My point being, I can understand not gushing over this movie or being incredibly hesitant about its quality. If I could make a killing on betting Rotten Tomatoes scores, I'd wager this will score in the basement. But the whole idea that this story is lazy and stupid seems to be more of a case of who is the star rather than the actual idea that hardcore 1980s arcade gamers are assembled to battle aliens who took the form of the iconic figures like Pac-Man and Donkey Kong. Even those that are writing this off as typical Sandler are ignoring the fact that Columbus isn't from the usual Happy Madison crew and so this isn't even really being approached as "that type of movie."

I'm just not convinced that the early contempt and passing it off as a disaster would exist if this movie was starring Bradley Cooper, Zach Galifianakis and Joseph Gordon-Levitt. I'd actually prefer that cast, as long as Peter Dinklage was still attached as well, but it is rather pretentious to assume Sandler, Kevin James and Josh Gad's involvement is suddenly enough to make the movie rancid. It will be interesting to see if the crushing reviews end up being about the actual movie or more what certain critics feel like they're expected to grade it because well, this is what you do with Sandler.

The Movie Breakdown Episode 100: 'Ant-Man' Proves Smaller Can be Better and 'Trainwreck' Shows Amy Schumer is the Next Great Comedic Actor

Scott and I have hit the big 100 with our number of The Movie Breakdown episodes. Over that time we've changed the format and style, but it has always been about reviewing and discussing movies. This week we look at the two big new releases in Trainwreck and Ant-Man. We also review 2002 thriller Changing Lanes and one of us doesn't think it holds up. From there we look at the modern state of the blockbuster and discuss if they've really become stupider and have dipped in quality.

As always if you love the show then please spread the word.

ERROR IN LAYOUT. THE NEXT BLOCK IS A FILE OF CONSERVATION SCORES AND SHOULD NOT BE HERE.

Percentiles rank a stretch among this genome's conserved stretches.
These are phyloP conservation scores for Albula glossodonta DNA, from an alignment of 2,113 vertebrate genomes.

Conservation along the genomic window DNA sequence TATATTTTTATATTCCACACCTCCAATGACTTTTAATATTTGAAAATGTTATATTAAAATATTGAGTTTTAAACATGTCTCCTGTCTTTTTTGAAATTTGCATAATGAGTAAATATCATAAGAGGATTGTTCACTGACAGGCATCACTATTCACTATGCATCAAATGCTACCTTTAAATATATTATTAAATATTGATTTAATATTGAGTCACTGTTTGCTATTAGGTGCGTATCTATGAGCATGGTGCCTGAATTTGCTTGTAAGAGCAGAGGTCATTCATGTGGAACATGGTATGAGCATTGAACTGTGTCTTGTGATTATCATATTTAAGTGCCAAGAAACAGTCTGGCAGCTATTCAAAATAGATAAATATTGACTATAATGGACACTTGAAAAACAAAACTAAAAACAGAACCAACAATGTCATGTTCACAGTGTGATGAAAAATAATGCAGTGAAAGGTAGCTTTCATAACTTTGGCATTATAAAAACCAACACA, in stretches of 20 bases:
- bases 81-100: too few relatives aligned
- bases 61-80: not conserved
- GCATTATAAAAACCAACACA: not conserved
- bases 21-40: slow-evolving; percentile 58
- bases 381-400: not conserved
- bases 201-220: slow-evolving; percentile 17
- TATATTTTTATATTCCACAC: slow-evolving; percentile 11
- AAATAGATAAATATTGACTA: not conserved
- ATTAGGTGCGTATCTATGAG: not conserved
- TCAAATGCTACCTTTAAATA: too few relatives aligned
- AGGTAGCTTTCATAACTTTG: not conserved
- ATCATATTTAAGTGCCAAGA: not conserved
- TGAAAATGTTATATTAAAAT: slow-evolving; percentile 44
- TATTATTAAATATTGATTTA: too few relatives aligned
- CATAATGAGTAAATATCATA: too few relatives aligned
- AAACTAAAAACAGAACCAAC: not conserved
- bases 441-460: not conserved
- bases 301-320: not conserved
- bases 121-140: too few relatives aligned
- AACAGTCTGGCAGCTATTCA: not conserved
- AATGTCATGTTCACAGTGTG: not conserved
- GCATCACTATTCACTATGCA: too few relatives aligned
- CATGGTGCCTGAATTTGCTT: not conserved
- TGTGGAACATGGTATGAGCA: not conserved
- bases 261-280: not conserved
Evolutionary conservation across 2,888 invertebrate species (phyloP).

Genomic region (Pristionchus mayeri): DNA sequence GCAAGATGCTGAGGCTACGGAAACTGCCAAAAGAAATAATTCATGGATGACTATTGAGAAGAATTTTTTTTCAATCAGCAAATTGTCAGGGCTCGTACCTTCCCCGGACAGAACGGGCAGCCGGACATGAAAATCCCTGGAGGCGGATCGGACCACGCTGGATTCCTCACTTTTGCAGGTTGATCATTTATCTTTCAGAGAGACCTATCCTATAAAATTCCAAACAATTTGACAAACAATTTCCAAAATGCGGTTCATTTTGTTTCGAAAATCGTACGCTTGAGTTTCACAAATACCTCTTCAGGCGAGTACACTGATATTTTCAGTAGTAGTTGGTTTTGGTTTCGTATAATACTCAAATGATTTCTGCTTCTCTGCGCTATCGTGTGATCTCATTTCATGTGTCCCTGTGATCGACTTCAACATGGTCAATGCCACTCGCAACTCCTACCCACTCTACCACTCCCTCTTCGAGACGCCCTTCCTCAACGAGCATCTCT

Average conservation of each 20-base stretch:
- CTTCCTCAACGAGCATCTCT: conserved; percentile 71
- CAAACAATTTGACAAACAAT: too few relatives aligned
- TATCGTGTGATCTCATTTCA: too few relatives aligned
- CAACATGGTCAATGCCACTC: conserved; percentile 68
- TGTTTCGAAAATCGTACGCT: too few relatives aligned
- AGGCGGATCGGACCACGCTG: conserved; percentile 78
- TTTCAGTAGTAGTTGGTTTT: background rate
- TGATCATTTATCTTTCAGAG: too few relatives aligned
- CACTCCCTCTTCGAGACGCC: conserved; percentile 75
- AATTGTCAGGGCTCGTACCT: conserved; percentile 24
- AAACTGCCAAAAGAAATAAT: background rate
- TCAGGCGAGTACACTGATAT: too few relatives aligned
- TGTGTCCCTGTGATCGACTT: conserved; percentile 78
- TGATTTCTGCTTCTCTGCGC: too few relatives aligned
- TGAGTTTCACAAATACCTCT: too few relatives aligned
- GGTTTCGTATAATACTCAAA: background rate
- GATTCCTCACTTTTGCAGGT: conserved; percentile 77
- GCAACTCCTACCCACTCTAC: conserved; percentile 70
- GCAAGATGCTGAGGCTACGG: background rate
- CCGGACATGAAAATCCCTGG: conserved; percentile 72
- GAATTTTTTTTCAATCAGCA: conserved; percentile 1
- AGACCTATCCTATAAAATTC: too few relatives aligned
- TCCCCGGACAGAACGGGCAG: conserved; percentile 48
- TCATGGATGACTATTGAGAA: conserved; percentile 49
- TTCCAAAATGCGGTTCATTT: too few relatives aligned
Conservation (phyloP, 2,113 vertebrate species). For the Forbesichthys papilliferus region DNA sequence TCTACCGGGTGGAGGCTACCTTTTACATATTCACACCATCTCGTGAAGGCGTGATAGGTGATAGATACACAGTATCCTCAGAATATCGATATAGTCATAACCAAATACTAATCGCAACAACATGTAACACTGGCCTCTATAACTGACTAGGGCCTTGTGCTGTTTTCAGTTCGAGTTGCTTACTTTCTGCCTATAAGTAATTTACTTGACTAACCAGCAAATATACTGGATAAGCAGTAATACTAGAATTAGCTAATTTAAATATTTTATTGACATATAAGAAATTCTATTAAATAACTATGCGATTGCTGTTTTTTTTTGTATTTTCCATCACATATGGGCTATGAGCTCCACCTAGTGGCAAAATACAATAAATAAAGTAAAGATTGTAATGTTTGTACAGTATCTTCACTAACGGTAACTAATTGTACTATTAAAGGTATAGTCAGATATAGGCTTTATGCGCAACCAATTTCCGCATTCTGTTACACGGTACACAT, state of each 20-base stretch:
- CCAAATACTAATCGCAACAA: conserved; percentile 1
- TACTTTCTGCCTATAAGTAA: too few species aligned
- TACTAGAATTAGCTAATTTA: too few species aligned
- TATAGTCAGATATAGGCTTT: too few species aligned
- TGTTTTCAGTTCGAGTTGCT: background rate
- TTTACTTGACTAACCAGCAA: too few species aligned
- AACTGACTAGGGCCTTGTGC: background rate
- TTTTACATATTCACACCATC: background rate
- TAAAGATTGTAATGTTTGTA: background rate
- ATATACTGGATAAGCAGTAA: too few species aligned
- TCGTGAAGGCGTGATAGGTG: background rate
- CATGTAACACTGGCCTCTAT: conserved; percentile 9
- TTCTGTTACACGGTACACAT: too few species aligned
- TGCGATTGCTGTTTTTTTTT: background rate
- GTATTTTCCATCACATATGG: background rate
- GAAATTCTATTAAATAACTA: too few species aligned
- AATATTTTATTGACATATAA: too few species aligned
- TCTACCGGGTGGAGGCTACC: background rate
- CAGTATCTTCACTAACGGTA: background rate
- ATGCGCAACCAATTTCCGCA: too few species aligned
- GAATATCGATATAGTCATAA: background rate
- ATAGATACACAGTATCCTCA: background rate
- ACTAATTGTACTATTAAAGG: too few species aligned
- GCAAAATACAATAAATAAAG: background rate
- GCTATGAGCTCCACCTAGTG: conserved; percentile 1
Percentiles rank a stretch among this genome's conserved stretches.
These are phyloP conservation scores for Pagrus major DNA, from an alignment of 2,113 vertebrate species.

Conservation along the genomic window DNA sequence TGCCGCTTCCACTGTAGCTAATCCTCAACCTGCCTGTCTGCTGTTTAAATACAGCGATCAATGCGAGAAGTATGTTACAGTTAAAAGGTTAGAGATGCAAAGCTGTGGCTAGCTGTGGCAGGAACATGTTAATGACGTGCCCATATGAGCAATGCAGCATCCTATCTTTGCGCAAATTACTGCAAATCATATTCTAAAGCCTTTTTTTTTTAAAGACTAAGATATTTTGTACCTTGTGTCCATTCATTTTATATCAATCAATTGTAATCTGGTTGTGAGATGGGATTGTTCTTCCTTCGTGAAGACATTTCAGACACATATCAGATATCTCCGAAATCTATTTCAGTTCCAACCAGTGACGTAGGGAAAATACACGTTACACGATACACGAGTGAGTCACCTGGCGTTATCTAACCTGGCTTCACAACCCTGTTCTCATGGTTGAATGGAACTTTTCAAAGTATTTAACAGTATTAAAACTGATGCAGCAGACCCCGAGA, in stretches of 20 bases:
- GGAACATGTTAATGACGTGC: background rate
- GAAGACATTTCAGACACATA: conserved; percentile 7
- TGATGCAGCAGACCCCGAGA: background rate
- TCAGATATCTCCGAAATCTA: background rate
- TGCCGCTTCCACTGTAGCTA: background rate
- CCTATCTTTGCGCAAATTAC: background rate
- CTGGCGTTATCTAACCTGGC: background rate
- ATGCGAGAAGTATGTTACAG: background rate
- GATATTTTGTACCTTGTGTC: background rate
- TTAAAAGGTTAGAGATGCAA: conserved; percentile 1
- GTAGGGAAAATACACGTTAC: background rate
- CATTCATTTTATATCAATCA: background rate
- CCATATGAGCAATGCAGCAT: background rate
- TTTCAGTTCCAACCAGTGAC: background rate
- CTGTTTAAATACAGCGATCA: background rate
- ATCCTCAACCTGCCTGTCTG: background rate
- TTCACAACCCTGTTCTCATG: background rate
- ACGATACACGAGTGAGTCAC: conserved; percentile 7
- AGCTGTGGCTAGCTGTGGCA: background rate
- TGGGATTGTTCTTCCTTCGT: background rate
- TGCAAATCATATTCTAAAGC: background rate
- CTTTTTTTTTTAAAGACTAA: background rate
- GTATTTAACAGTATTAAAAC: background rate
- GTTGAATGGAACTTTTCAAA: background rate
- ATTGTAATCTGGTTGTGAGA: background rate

The Movie Breakdown Outline:

00:00 - 4:45 Intro (why we didn't do anything special and the legacy of Teen Wolf)
4:46 - 20:42 Trainwreck review
20:43 - 28:51 Ant-Man review
28:52 - 34:14 "Judy Greer Effect" of talented women stuck in useless roles
34:15 - 43:12 Changing Lanes (2002) review
43:13 - 49:29 Box Office Game Update
49:30 - 1:06:52 Are blockbusters getting dumber and do they make movies like they used to?
1:06:53 - 1:26:19 Trailers Reviews (Joy, The Revenant, Suicide Squad, Batman vs. Superman, Sisters. The Gift)
1:26:20 - 1:27:23 Review rundown
1:27:24 - Closing (Scott whines about reviewing Paper Towns next week)

Star Rating:

Trainwreck ***½ (CS & SM)
Ant-Man *** (CS)
Changing Lanes ** (CS) & ***½ (SM)

Thursday, July 16, 2015

Flying Birds and Monster Crocs Aren't Enough in the 'Pan' Trailer to Make Me Forgot I Don't Like Prequels

The CGI looks terrific and Neverland is brimming with imagination and colour. There is a zillion points towards a blockbuster that has a large portion of the scenes done during the day and allows the images to be vibrant with all the colours of the rainbow rather than resort to bleak greys and metallic yellows that dominate many movies now. But this is still a prequel and if J.M. Barrie was the least bit interested in how Peter Pan came to be then he'd have written that. I still have rather grim memories of the last prequel set in an imaginative candy coated world where the protagonist was a chosen one and one of his main allies turned into the villain we all know and jeer. Oz the Great and Powerful was a pretty crushing disappointment for most who saw it.